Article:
“Life requires faith,” she said. “Every person who ever took shelter under this place of magic — from the first ancestors to the persons sitting here today — accepted that it is not of our doing. Whether by the Angel Bird or a different magic, this marvel means that our people do not suffer in the rain or ice or burning sun. We did not build this. It is our home but we do not own it. The most we can do is ensure we keep it well and are not the ones to destroy it.”
“What is this place?” My eyes were glued to the small window. Next to me Bertie shuddered and it shook the rickety bench we stood on.
“The place we’re in, or the place out there?” he croaked. We were both of us hoarse from crying, but had moved beyond fear halfway into resignation.
At least it was daytime.
“It looks deserted,” I didn’t really answer.
It’s been hours since all movement above us ceased. Hours since we woke, terrified and hungry, in this basement. The men had left us crackers. At least they didn’t mean for us to die. Yet.
She sat with her nose glued to the window, ignoring the roar of the engines and the bawdy chatter in her headphones.
It was cloudy when they’d taken off, with only little visibility. Now miles of forests stretched in all directions, the greenery as dense and impenetrable as her father’s face the last time she’d seen him, brooding and taciturn even by his own standards.
A glint of water sparkled in the distance and the pilot banked to the right to circle toward the lake. Suddenly she could not breathe.
It’s been a long ten years.
Bright light shines
As egrets call
And small hands
Of reversed light
Upon the expanse
On the canvas
Of the body,
In the negative of film.
They dance upon
Of brown and gold.
For the dVerse Quadrille Challenge
He was an amateur in
Of the heart.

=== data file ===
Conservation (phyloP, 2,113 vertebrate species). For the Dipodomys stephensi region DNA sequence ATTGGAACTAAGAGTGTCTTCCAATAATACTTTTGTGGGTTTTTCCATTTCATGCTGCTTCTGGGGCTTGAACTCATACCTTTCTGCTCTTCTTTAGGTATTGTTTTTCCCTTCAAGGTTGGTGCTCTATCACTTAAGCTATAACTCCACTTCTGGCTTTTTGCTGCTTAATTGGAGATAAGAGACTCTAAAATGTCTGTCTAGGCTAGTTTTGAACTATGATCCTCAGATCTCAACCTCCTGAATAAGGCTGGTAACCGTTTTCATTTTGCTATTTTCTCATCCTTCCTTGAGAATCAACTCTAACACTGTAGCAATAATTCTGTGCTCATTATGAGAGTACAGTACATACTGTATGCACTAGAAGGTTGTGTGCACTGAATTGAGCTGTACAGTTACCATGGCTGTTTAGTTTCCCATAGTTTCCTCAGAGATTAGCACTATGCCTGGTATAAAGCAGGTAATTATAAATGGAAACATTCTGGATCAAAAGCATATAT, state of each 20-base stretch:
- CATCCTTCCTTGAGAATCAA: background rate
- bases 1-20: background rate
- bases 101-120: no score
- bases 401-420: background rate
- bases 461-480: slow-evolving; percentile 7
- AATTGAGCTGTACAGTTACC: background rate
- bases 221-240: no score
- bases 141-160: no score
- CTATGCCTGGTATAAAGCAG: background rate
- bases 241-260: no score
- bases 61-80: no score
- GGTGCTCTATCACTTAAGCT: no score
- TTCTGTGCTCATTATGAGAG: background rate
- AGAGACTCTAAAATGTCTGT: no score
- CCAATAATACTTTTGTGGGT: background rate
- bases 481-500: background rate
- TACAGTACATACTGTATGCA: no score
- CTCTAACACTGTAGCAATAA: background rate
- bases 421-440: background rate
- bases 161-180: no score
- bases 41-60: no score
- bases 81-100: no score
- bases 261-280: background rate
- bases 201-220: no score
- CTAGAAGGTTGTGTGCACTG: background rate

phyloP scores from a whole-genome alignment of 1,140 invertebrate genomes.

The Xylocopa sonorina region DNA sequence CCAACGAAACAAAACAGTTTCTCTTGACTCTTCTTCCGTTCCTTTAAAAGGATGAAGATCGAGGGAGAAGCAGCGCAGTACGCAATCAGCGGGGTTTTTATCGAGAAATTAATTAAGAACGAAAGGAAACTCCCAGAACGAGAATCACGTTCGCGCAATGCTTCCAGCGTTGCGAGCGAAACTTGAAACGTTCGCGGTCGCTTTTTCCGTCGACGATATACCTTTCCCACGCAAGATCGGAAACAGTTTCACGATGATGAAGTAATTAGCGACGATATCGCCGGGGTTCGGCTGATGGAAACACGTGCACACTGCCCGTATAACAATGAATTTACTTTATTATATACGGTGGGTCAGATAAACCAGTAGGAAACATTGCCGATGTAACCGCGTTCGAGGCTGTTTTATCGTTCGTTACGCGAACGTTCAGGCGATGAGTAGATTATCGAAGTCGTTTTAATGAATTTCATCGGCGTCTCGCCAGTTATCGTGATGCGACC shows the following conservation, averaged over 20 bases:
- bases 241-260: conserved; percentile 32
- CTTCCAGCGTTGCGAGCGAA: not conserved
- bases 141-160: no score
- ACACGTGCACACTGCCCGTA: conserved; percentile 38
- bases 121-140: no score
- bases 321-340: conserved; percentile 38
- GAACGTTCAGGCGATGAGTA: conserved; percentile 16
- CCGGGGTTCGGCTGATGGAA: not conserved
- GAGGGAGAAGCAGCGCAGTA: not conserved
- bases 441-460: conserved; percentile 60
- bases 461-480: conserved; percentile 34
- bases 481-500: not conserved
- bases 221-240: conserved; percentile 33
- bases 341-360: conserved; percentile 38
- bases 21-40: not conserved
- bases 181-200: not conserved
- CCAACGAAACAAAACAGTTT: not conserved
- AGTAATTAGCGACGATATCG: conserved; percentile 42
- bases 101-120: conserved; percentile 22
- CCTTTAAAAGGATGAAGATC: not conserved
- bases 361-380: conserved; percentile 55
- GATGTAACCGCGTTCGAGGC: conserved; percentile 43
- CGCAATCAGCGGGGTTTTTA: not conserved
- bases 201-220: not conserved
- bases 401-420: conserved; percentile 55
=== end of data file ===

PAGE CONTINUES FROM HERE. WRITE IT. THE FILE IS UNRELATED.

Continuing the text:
Oh, he prided himself on being
Of the physiological
And perhaps a tinkerer
But he was not even
He lacked all expertise
In the understanding of
I glanced across the chasm. For someone born and raised in the Alps amidst sharp elevations, I was woefully unequipped. Sometimes I wondered what Karma I’d accumulated to explain it.
“You are protected, Dania.”
I looked up desperately at my mother, who wore an encouraging smile and already had one foot on the swaying bridge and a hand held out to assist me. Even as a baby I’d been known to tremble at the sight of any height, yet Mother’s optimism never wavered that one day her offspring would overcome what to her was an incomprehensible fear. She adored climbing.
Why she took me to Bhutan.
“This bridge is blessed,” my mother tried. “You’ll come to no harm.”
“I cannot,” I whispered, my legs shaking. Each prayer flag a flutter to match mine, the river vertiginous miles below. “No prayer will suffice. My very soul knows it’ll die.”
No amount of soap and water could clean up this mess.
Even if I were to try, I wasn’t quite sure how I’d go about it, or if the effort was worth the results. Perhaps it’d be better to burn the whole thing to the ground and start from scratch.
I eyed the matches on the stove and looked at what I could no longer justify keeping around.
I wouldn’t miss most of it. Or so I had to hope.
My fingers struck a match and I held the small flame to the ring, amazed as always by how easily it grabbed hold and circled to make a blue-yellow-purple circuit of heat.
The fire leapt and danced and hissed.
It was time to wave good-bye. I needed a fresh beginning.
I set the kettle on to boil, sat back down, and hit “Delete.”
I watched its solitary fly by
And wondered if it felt
Lonesome for the many it had once
Or if it was a scout,
Holding a memory of a long-ago-known
Place to land
That others had forgotten
Or had misplaced the
Will it circle back to its own,
Flapping on the wing
In fatigued relief,
To let the rest know
It had found this night’s
original fiction, rhyme and photography